The brave children of Bharat Ma who fought the Mughals

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The brave children of Bharat Ma who fought the Mughals

Anupama Nair

I had written about Rana Sanga, who gave up his life against Babur. However, his ancestor Pratap Singh I, popularly known as Maharana Pratap never lost to Akbar and remained victorious till the end. He was given the title “Mewari Rana” and was notable for his military resistance against the expansionism of the Mughals and is well known for his participation in the Battle of Haldighati. Pratap Singh was unhappy he had not been to his beloved city Chittor since 156, as Akbar had control of Chittor but not the kingdom of Mewar. His home now beckoned to him. The pain of his father's death, and the fact that his father also had not been able to see Chittor again, troubled the young Maharana deeply. But he was not the only one troubled at this time. Akbar realized that his ambition of being the “Shehanshah-e-Hindustan” was doomed to failure,  so long as the people of Mewar supported their Maharana.

Akbar sent several emissaries to Mewar to get Rana Pratap to agree to sign a treaty, but Pratap was only willing to sign a peace treaty whereby the sovereignty of Mewar would be intact. In 1573, Akbar sent six diplomatic missions to Mewar to get Rana Pratap to agree to his orders, but Rana Pratap turned down each one of them. The last of these missions was headed by Raja Man Singh, the brother-in-law of Akbar. Maharana Pratap, was infuriated that his fellow Rajput was with someone who had forced the submission of all Rajputs. The lines were completely drawn now — Akbar understood that Maharana Pratap would never submit and he would have to use his troops against Mewar. Akbar’s course of action like any tyrant was first try with false promises of peace, if it did not work attack by treason.

In preparation for the inevitable war with the Mughals, Maharana Pratap decided to change the city of his administration. He moved his capital to Kumbhalgarh, where he was born. He commanded his subjects to leave for the Aravali mountains and leave behind nothing for the approaching enemy – and the war would be fought in a mountain terrain which the Mewar army was used to but not the Mughals. It is a testament to the respect the young king had amongst his subjects that they obeyed him and left for the mountains. The Bhils of the Aravalis also supported him. The army of Mewar now raided all the Mughal trade caravans going from Delhi to Surat. A section of his army guarded the all-important Haldighati Pass, the only way to get into Udaipur from the North. Maharana Pratap himself undertook several penances, not because his finances forced him to do so, but because he wished to remind himself, and all his subjects, why they were undertaking this pain — to win back their freedom, their right to exist as they wished. He made a promise to eat from leaf-plates, would sleep on the floor and would not shave. In his self-inflicted state of penury, the Maharana lived in mud-huts made from mud and bamboo.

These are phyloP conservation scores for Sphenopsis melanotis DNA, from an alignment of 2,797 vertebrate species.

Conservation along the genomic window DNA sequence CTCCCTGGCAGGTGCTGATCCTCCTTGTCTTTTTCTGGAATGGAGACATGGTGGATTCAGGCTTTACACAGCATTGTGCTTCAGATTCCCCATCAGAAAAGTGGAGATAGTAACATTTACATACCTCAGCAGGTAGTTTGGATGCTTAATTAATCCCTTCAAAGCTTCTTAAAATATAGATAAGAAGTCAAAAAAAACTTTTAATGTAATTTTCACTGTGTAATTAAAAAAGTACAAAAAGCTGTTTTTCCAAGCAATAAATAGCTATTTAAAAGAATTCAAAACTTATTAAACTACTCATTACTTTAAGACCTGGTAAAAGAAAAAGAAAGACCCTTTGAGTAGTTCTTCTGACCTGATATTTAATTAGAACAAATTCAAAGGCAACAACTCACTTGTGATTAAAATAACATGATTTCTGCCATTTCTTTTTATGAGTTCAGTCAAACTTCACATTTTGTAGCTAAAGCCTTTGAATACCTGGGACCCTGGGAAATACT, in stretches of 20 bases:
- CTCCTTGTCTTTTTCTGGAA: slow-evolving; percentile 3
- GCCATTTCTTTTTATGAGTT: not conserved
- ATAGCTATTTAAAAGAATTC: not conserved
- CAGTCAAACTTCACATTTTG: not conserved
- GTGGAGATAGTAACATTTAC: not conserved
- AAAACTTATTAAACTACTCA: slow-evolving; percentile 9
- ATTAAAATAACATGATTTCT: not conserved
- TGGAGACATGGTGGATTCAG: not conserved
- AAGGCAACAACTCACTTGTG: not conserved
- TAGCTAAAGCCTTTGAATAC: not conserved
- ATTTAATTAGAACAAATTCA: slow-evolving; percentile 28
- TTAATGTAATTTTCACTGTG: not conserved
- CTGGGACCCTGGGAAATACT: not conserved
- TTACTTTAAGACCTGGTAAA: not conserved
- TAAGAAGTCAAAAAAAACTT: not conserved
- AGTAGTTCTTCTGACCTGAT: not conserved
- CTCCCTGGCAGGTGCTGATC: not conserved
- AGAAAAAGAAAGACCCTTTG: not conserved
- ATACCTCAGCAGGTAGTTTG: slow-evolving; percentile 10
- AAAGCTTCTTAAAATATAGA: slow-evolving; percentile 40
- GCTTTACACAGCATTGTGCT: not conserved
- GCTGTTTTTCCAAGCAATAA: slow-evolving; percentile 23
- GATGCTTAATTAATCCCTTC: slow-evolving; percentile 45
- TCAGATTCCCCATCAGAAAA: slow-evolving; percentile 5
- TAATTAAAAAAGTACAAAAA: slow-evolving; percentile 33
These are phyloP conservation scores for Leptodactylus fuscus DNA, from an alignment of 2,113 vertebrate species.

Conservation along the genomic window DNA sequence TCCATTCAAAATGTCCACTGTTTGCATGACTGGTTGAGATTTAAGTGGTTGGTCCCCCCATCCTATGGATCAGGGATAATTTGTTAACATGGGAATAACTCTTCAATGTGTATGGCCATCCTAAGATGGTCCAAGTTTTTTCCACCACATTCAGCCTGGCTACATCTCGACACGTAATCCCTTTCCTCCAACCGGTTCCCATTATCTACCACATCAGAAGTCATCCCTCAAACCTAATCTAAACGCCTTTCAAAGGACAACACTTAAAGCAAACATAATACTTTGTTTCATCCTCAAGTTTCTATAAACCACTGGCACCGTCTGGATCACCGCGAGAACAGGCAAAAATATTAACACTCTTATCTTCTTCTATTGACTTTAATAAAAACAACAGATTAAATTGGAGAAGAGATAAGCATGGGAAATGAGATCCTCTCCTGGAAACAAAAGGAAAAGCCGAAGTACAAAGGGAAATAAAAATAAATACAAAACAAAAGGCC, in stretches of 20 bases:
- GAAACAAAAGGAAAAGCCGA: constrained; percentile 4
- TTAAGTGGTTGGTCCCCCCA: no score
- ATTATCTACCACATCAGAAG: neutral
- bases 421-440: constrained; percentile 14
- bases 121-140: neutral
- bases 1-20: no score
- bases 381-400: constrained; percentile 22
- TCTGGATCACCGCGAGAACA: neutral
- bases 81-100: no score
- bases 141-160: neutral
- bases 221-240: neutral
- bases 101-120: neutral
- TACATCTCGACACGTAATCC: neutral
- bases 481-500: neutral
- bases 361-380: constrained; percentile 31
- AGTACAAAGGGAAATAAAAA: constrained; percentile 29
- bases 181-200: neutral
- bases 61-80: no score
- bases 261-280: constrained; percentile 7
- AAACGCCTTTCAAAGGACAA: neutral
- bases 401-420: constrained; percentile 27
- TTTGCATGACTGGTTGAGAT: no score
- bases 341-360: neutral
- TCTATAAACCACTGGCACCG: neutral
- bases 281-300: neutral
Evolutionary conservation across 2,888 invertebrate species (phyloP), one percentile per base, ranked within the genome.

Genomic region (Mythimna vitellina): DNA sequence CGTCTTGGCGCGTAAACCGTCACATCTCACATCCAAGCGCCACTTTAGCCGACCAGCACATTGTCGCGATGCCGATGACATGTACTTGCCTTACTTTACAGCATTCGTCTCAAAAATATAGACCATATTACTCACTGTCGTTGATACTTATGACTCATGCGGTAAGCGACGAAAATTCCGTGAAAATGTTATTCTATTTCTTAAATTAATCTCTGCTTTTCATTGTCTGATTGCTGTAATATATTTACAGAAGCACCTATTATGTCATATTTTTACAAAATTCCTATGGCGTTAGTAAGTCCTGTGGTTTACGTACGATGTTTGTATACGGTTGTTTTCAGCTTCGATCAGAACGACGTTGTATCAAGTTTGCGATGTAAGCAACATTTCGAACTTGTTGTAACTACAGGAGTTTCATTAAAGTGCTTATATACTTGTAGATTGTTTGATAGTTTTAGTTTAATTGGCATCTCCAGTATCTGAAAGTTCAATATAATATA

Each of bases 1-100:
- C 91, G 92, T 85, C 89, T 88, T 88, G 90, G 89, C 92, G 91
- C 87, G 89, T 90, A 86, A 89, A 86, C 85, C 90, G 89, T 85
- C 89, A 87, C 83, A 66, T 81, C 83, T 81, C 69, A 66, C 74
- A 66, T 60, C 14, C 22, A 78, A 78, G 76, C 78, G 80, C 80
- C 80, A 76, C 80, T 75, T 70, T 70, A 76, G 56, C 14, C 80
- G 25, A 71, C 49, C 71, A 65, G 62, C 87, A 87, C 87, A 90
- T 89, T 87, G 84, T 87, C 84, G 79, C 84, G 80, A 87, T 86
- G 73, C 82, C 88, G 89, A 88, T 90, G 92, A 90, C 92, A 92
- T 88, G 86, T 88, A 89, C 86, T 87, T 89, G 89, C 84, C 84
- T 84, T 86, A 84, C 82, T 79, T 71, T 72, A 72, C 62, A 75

The famous battle of Haldighati was fought in 1576, with 20,000 Rajputs against a Mughal army of 80,000 men commanded by Raja Man Singh. The battle was fiercely fought, and there was no decisive result which was a matter of great astonishment to the Mughals. Maharana Pratap's army was not defeated even though his army was surrounded by the Mughal soldiers. It is said that at this point, his estranged brother, Shakti Singh, appeared and saved the Rana's life. The greatest casualty of this war was the loyal, horse Chetak, who gave up his life trying to save his master. After the Battle of Haldighati, Akbar tried several times to take over the kingdom of Mewar but  failed each time.

Rattled by Pratap’s strength and valor, Akbar relinquished his obsessive pursuit of Maharana Pratap and took his battles into Punjab and India's Northwest Frontier. For the last ten years of his life, Maharana Pratap ruled in relative peace and eventually freed most of Mewar, including Udaipur and Kumbhalgarh, but not Chittor. “Maharana Pratap Singh called the light and life of the Hindu community. There were times when he and his family and children ate bread made of grass”.

Next I am going to talk about the greatest sons of Bharat Ma – Chattrapati Shivaji, who fought against the tyranny. Shivaji Bhonsle, also known as Chhatrapati Shivaji Maharaj, was a great warrior king and a member of the Bhonsle clan. Shivaji carved out an “enclave from the declining Adilshahi Sultanate of Bijapur that formed the genesis of the Maratha Empire”.

It was his brave mother Jija Bai, who made her great son Chhatrapati. Right from his childhood, Jija mata would tell him about the lives of Shri Ram, Maruti, Shri Krishna and also stories from Mahabharata and Ramayana to make him pious and patriotic. Thus, she molded him into an ideal ruler by sowing seeds of devotion to the idea of Swaraj and Swadharma. She was not only a mother to Shivaji, but also a source of inspiration to her son.

Shivaji's army marched towards Konkan and Kolhapur. They seized the Panhala Fort, and defeated again the army of Bijapur under Rustam Zaman and Fazl Khan in 1659. In 1660, Adilshah sent his general Siddi Jauhar to attack Shivaji's southern border, in alliance with the Mughals who planned to attack from the north. At that time, Shivaji was living in Panhala Fort with his forces. Siddi Jauhar's army attacked Panhala, cutting off all supply routes to the fort. For the bombardment of the Panhala Fort, Siddi Jauhar had earlier, purchased grenades from the English East India Company at Rajapur to increase his efficiency, and also hired some English artillerymen to assist him in his war with Shivaji. The betrayal angered Shivaji, who retaliated by plundering the English factory at Rajapur and captured four men, who were released after some months. When Shivaji Maharaj was trapped for four months when Siddi Jauhar had besieged Panhala fort, Jija had shouldered the responsibility of Swaraj till Shivaji escaped from the besieged fort. Jija Bai led the Marathas who were fighting Shaista Khan thus protecting the idea of Swaraj.